Technology in tiny devices is helping communities the world over manage their own conservation effortsImage: Jerome Lewis (UCL ExCiteS)/CC by-SA
April 28, 2015
As technology evolves at an ever-quickening pace, it is increasingly being used to aid conservation fieldworkers in their efforts.
On a flyspeck of an island in the Caribbean Ocean, local fishermen did not need reams of data to understand that fish stocks were in decline. Big fish had become a less common sight, and productive coral reefs and nearshore fisheries no longer teemed with marine life. Faced with that realization, government officials and inhabitants of the former British colony of Barbuda decided to take action.
They enlisted the help of the nonprofit Waitt Institute, which plays a leading role in an environmental project called the #link:http://waittinstitute.org:Blue Halo Initiative#. Led by Waitt's executive director Ayana Elizabeth Johnson, its motto is to "use the ocean without using it up."
"Old timers called the ocean their supermarket," Johnson told Global Ideas.
But with stocks dwindling, in 2013 the residents of Barbuda joined Blue Halo for a series of meetings aimed at coming up with a fisheries management program. One of the priorities was to set aside ecologically sensitive areas, such as mangrove swamps and coral reefs to prevent overfishing. To do that, they had to draft a comprehensive map, designating marine reserves and no-take zones.
Given the central role fishing plays in the lives of the islanders - 10 percent of whom rely directly on it for their income - Johnson understood the importance of getting the map's boundaries just right. But rather than schedule formal meetings at her office, she met stakeholders on their own turf, introducing them to #link:http://www.seasketch.org/home.html:SeaSketch# mapping software.
Made for ease
Will McClintock, a marine scientist at University of California Santa Barbara who worked on developing the technology, says it was designed to be managed by "somebody with a modicum of understanding with respect to GIS and related tech." Users could be "those without any understanding of those technologies whatsoever."
This reflects a trend in many conservation fields. As digital devices become more dynamic, the software that runs on them is getting increasingly sophisticated. Each new generation of digital cameras and smartphones is sleeker and more powerful, and specialized software that just 10 years ago could only run through hefty workstations can now operate on wafer-thin chips with enough processing power to handle complex tasks.
Solutions are often found in a combination of off-the shelf devices and software written to meet a specific purpose. McClintock, for example, hired developer Chad Burt to design a suite of software tools to help government agencies manage California's extensive fisheries along the state's 840-mile (1,352-kilometer) long coastline. SeaSketch and eCatch are among the results.
And there are many more like them. In fact, there's now enough low cost, gee-whiz gadgetry embedded into personal technology to make a 1960s James Bond villain blush. The challenge is to find the sweet spot between being innovative and being practical. And plenty of innovators are trying to hit it.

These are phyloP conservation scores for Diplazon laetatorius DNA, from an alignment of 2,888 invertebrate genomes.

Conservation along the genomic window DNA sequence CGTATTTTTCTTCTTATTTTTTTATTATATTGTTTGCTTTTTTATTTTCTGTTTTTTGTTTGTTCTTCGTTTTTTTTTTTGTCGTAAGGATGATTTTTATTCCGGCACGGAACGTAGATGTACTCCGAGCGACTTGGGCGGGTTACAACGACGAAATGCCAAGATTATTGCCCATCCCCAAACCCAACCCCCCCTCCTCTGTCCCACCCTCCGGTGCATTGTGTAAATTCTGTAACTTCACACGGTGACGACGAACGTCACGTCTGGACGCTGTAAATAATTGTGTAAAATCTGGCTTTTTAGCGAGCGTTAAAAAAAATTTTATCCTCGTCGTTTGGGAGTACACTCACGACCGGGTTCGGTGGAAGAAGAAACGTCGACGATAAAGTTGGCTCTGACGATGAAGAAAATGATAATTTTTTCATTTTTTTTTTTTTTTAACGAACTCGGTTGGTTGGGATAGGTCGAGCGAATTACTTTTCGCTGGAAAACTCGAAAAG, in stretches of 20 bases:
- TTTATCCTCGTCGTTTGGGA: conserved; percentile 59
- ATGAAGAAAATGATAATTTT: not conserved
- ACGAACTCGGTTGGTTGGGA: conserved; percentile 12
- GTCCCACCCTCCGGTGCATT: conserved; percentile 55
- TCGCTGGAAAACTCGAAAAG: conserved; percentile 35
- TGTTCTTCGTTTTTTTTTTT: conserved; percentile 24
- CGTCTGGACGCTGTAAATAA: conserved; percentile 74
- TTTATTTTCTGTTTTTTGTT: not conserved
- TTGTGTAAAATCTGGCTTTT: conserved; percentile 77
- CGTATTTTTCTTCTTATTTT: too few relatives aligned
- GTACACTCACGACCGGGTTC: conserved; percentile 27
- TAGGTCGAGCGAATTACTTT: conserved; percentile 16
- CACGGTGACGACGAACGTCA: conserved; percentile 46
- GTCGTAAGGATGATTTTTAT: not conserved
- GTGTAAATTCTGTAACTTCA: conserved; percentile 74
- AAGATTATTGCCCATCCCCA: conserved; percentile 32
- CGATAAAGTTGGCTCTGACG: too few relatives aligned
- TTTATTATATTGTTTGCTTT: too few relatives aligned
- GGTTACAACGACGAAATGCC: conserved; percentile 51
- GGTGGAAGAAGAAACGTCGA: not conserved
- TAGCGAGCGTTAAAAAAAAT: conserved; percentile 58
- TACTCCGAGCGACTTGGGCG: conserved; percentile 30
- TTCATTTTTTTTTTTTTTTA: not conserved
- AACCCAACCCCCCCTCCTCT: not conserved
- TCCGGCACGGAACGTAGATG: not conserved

Getting smart in the forest
In the Congo Basin near Brazzaville, a trial program is underway to establish the impacts of logging on the indigenous people living in the rainforest. A research group at University College London (UCL) worked with them to develop #link:https://www.ucl.ac.uk/excites/software/sapelli:Sapelli#, a tool that can be used to monitor tree stocks and thereby help local communities to protect their environment. The software runs on Android smartphones that costs less than $200 (186 euros).
"The fact that we can use affordable smart phones means we can give a community 10 of them," said Muki Haklay, co-director of a citizen science program at UCL.
A smartphone is not a panacea, Haklay acknowledges. But he believes the ability to use such technology to document and transmit information about life in the rainforest is a step in the right direction, because it gives vulnerable populations living in remote regions a link to the outside world.
Conservationists have also taken to the sky. In 2012, eco-drone pioneers Lian Pin Koh and Serge Wich founded the nonprofit organization #link:http://conservationdrones.org/:Conservation Drones# (CD) to share their knowledge about low-cost, unmanned aircraft with other researchers and environmental groups.
Rather than slog through the rainforest, Koh decided to send a drone aloft to collect data on orangutang populations in Indonesia.
Koh and Wich assembled a drone for less than $2,000 using parts from a hobby kit, and used open-source software to guide it via a set of coordinates. After a successful trial run, the duo began to use the craft as a platform for camera and video equipment to capture high-resolution images above the jungle canopy.
Similar craft are now in use for environmental projects throughout Africa, Asia and Latin America. #link:http://www.conservation.org/Pages/default.aspx:Conservation International# (CI) recently purchased two drones from CD to help 12 rangers detect illegal mining and timber activity inside a vast 1.6 million hectare nature reserve in Suriname.
Although the project is in the early stages, CI spokesperson Mirjam Gommes stated it can really go places. "The sky is the limit - there are a lot of tools you can attach to the drone, depending on what you want to achieve," she said.
Whether it's mapping ocean resources or spying on the jungle canopy, conservation technology is becoming a valuable tool in the effort to measure the pulse of the planet.